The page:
Almost a year after the originalApple iPhonewent on sale, Apple CEO Steve Jobs announced the eagerly awaited 3G version of the device, finally putting to rest months of rumors and speculation. While some of the rumours panned out — the new handset will offerfull GPS— other rumours, like the addition of a 32GB model and video recording, fizzled.
But even with the long list of basic features that Apple stillis denying us(multimedia messaging, higher megapixel camera, ), the addition of 3G support is a big win. If data speeds hold up as Jobs demonstrated (more on that later), the new iPhone really will put the Internet in your pocket.
The new iPhone will go on sale on 11 July. It will be available in a black 8GB version and a 16GB version in black or white. According to O2, the handset will be available from O2, the Carphone Warehouse and Apple. The 8GB version will be available for £99 on a new £30 monthly tariff and the existing £35 per month tariff. Additionally, you can choose from two other tariffs — £45 or £75 per month — and get the 8GB version for free.
For the 16GB version, it will cost £159 on the £30 and £35 tariffs, £59 on the £45 tariff and it will be free on the £75 tariff. Also, all customers will continue to receive unlimited data — although will be subject to O2’s excessive use policy — browsing over O2’s HSDPA network and unlimited access to 9,500 Wi-Fi hotspots through both The Cloud and now BT Openzone.
Upsides Though the iPhone 3G is thinner at the edges than itspredecessor, the phone measures a hair thicker at 12mm in the gut. The other measurements are the same except that it weighs just the slightest bit less — 133g versus 135g. Otherwise, the iPhone 3G shows few cosmetic changes from the front — same display size and resolution, and the single Home button sits just below the screen. Its good to see that Apple has done away with the irritating recessed headphone jack, which now is flush so that you’ll be able to use any 3.5mm headphones you like.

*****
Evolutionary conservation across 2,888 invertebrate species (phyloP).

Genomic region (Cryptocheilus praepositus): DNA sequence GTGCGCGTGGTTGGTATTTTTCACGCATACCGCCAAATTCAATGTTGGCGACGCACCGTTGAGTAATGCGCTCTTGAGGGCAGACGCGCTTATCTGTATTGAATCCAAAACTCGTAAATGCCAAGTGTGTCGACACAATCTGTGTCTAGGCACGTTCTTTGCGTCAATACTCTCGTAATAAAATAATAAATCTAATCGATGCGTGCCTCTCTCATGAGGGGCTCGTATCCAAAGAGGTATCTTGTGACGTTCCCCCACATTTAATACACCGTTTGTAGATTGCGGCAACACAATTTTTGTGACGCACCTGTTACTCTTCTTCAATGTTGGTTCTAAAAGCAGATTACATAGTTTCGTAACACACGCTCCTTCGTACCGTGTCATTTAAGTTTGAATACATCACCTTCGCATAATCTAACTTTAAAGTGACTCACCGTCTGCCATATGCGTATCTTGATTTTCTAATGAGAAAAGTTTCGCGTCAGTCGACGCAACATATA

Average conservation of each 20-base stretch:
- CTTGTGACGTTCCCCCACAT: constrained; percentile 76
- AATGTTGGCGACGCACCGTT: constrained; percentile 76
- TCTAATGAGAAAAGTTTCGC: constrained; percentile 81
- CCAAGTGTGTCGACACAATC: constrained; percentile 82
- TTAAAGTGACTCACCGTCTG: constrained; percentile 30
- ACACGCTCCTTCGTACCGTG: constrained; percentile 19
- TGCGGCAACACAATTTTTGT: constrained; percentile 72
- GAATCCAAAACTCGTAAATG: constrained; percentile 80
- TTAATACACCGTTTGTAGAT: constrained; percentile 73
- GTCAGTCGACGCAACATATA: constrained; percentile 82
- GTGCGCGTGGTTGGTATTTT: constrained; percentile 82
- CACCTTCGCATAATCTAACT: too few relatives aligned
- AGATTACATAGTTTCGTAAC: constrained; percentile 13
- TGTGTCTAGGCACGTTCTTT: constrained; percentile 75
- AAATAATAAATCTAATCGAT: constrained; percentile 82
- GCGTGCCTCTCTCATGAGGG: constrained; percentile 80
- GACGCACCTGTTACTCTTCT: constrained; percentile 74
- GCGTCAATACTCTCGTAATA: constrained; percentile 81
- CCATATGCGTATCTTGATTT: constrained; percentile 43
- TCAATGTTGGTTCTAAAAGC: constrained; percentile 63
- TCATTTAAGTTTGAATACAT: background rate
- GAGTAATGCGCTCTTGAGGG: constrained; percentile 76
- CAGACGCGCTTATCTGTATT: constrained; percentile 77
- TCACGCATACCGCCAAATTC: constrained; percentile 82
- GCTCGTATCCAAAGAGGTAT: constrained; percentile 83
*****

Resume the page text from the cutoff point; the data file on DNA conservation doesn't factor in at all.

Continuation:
But turn over the iPhone 3G, and you’ll see more significant changes. A black, plastic skin replaces the current silver-aluminium back. The swap may cut the cost, but affect its long-term durability. The 8GB model will come in black only, while Apple promises the 16GB version in back and white. The camera lens, volume rocker, charger port, speaker, microphone, power button and display locking switch show no changes.
With support for three 3G bands (850, 1900, 2100) and both UMTS and HSDPA networks, the iPhone 3G is well positioned for using high-speed networks all around the world. Considering that Apple is promising to bring the device to 70 countries, it had better be.
During his WWDC keynote, Jobs compared Web download speeds between the two iPhones. On the original model, which runs on a 2.5G EDGE network, a photo-heavy Web site loaded in 59 seconds, while the same site loaded in 21 seconds on the new device — impressive, buthas to betaken with a grain of salt for now. After all, the demo iPhone in today’s keynote was the only iPhone in the room using AT&T’s 3G network. Once a multitude of devices flood the same network, load times could change.
GPS is one feature that was on our original iPhone wish list. While the current iPhone location services find your position via nearby towers and satellites, the iPhone 3G uses Assisted GPS supplemented by satellites. It also offers live tacking so you can monitor your progress as you drive — or walk — along.It’s greatto see this feature as well, as it fills in another gaping hole on the original handset. You’ll also find photo geotagging, but we’re not sure yet whether the iPhone 3G or any third-party applications will support turn-by-turn directions.
Speaking of which, the iPhone 3G will indeed support the collection ofappsavailable through the iPhone SDK — no surprise here. Apple promises to open apps store in early July (Apple didn’t release an exact date); we’re guessing by 11 July. Gaming apps should feature prominently; many will integrate with the phone’s accelerometer.